national youth leadership council

The Path to Peace

By Amy Meuers, NYLC CEO

This past Saturday I was at a retreat hosted by the Shinnyo-en Foundation who had brought people together to discuss peace-building and service when I heard about the events in Charlottesville from my roommate. We sat together, listening to the news coverage, reading the reports, and trying desperately to understand what was happening.

I had just spent the day reflecting on and discussing paths to peace, hearing from the amazing young people who are committed to making the world a better place. It was such a stark contrast to the hate-filled images of torches, shields, guns, and faces of rage. As we watched in horror the video of the car ramming into innocent people, I felt a sense of hopelessness. When people are filled with so much anger and hate, how can you even hope to have a peaceful resolution? It was in that moment that I remembered the words of Dr. Martin Luther King Jr.

“The ultimate weakness of violence is that it is a descending spiral, begetting the very thing it seeks to destroy. Instead of diminishing evil, it multiplies it. Through violence you may murder the liar, but you cannot murder the lie, nor establish the truth. Through violence you may murder the hater, but you do not murder hate. In fact, violence merely increases hate. So it goes. Returning violence for violence multiplies violence, adding deeper darkness to a night already devoid of stars. Darkness cannot drive out darkness: only light can do that. Hate cannot drive out hate: only love can do that.”

Finding love in the face of violence and hatred is not an easy task. My path, the one I choose to walk, is to educate young people about the positive change they can make in the world. It is to help them see injustice around them and act – not with hatred, racism, or threats – but with compassion, caring, and love just as Zyhna, a high school student from Charlottesville, did when she began her petition to remove the statue of Robert E. Lee. She collected hundreds of signatures from students and community members who view the statue as a relic that no longer exemplifies all that their city represents. In a letter to the editor, Zyhna states, “When I think of Robert E. Lee I instantly think of someone fighting in favor of slavery. Thoughts of physical harm, cruelty, and disenfranchisement flood my mind. As a teenager in Charlottesville that identifies as black, I am offended every time I pass it. I am reminded over and over again of the pain of my ancestors and all of the fighting that they had to go through for us to be where we are now.” Zyhna saw and felt an injustice in her community and took action to make positive change. Hers was not a path of violence or destruction, but a path that embraced the democratic principles our Country is founded on.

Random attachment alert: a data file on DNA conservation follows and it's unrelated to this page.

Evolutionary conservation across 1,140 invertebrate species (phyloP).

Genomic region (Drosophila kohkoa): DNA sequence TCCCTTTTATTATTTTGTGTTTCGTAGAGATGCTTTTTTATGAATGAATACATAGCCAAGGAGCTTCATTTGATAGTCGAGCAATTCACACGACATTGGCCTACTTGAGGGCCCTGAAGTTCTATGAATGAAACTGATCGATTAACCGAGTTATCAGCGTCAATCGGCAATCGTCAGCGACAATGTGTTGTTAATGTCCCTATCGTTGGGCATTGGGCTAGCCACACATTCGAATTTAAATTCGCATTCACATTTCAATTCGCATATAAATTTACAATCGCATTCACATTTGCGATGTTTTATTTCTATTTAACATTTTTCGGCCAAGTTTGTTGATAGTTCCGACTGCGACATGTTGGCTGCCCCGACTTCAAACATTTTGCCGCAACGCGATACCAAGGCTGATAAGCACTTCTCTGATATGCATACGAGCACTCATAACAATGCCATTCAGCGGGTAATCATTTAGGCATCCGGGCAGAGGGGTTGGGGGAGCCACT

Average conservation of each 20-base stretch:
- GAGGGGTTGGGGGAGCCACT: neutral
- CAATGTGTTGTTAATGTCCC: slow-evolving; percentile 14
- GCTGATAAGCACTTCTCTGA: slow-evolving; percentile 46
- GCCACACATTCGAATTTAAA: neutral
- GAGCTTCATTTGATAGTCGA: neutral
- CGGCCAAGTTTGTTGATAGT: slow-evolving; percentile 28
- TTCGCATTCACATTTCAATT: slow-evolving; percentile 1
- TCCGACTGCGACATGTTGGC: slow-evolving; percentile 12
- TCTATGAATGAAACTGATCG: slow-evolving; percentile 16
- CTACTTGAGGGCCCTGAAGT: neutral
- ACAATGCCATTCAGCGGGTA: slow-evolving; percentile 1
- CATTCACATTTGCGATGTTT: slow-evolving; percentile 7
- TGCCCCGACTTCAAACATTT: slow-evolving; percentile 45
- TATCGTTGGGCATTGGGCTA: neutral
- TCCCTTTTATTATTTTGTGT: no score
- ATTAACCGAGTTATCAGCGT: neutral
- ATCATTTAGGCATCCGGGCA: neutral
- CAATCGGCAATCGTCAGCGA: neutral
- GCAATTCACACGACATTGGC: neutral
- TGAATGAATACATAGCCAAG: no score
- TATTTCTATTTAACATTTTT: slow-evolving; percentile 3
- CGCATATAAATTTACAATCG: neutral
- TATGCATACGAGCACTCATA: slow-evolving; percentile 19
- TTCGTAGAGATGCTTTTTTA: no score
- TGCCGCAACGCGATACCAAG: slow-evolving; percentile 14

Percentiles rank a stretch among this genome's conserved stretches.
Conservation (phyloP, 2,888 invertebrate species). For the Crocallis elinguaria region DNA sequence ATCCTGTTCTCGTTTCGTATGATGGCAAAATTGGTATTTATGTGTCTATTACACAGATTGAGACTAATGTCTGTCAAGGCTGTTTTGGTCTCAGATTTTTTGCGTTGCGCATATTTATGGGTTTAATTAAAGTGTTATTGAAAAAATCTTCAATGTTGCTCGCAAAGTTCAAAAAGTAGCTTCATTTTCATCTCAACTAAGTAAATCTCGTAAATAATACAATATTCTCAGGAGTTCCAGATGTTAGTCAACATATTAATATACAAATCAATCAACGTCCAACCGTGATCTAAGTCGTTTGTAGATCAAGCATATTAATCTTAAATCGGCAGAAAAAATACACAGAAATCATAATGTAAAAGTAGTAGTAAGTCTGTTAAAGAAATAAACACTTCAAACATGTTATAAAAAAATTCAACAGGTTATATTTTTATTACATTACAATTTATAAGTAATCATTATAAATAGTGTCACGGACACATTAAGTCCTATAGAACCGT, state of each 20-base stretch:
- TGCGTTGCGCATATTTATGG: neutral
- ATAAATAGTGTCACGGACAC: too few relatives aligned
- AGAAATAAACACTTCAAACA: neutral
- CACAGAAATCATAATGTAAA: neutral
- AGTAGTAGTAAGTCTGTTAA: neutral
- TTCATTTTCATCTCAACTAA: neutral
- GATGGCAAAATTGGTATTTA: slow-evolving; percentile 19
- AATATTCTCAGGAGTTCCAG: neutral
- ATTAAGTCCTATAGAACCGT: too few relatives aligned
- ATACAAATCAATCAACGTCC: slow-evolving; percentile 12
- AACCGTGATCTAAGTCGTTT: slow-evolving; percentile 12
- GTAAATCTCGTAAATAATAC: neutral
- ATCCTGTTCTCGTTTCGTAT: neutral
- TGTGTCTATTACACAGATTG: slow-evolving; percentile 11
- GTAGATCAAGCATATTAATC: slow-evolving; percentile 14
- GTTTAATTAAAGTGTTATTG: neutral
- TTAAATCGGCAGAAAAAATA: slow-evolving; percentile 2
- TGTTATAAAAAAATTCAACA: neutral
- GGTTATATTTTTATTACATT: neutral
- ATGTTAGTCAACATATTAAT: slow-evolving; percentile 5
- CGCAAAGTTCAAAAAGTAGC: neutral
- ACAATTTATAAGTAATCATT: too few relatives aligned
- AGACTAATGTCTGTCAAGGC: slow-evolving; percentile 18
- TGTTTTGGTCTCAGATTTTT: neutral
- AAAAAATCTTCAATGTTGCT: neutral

Each of us has a decision to make. We can choose to do nothing, to say nothing or we can find our path to peace and walk hand-in-hand; standing stronger together against hate, fear, racism, and violence. I hope you will join me.